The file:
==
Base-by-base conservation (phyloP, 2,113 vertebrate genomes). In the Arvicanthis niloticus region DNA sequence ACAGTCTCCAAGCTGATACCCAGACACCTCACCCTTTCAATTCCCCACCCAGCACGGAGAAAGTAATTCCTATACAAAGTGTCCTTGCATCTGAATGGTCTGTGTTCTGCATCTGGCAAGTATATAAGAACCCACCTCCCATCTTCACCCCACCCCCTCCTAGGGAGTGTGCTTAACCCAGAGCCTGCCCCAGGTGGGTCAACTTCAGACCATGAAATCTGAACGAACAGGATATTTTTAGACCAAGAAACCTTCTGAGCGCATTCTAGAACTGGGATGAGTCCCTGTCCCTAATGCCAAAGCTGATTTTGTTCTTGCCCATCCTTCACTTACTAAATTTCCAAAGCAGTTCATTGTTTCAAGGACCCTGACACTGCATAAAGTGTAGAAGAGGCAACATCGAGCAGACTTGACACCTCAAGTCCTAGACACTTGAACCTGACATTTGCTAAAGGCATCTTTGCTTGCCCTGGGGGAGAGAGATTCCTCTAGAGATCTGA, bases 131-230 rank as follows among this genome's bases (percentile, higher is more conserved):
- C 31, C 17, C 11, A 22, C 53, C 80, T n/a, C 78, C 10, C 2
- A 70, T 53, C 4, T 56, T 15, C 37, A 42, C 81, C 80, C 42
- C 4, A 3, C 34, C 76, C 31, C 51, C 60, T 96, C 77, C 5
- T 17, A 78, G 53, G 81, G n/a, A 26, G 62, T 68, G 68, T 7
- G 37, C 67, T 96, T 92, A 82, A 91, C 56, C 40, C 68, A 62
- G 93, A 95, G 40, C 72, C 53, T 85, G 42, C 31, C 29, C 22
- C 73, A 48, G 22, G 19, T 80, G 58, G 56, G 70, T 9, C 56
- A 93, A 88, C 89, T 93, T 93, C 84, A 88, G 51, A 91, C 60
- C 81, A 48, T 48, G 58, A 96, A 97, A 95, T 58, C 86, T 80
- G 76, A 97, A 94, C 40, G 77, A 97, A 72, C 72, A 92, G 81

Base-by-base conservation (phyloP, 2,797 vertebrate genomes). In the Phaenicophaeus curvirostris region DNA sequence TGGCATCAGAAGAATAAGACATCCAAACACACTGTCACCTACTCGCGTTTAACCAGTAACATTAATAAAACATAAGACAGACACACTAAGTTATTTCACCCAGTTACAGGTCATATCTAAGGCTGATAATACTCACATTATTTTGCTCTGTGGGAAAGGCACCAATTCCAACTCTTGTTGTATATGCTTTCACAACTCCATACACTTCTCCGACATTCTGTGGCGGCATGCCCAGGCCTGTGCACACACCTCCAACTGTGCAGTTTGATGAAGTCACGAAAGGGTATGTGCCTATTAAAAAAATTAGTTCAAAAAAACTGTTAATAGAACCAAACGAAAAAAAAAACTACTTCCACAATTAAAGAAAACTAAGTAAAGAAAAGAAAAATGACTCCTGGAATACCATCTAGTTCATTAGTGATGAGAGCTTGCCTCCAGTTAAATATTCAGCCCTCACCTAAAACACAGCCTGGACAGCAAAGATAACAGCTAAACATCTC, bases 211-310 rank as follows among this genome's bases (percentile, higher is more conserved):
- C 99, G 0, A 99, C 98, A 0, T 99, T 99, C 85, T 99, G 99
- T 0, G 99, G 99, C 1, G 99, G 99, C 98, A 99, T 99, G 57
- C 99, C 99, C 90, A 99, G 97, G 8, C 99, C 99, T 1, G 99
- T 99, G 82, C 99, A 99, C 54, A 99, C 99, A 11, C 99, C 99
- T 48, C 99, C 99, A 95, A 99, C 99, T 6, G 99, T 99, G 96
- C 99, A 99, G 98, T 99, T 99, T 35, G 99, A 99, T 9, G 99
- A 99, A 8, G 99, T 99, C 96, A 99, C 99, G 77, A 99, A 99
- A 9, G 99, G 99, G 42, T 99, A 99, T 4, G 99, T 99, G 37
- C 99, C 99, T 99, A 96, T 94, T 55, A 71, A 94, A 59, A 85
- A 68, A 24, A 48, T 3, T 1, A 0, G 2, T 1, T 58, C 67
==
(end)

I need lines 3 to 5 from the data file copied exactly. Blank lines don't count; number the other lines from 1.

- A 70, T 53, C 4, T 56, T 15, C 37, A 42, C 81, C 80, C 42
- C 4, A 3, C 34, C 76, C 31, C 51, C 60, T 96, C 77, C 5
- T 17, A 78, G 53, G 81, G n/a, A 26, G 62, T 68, G 68, T 7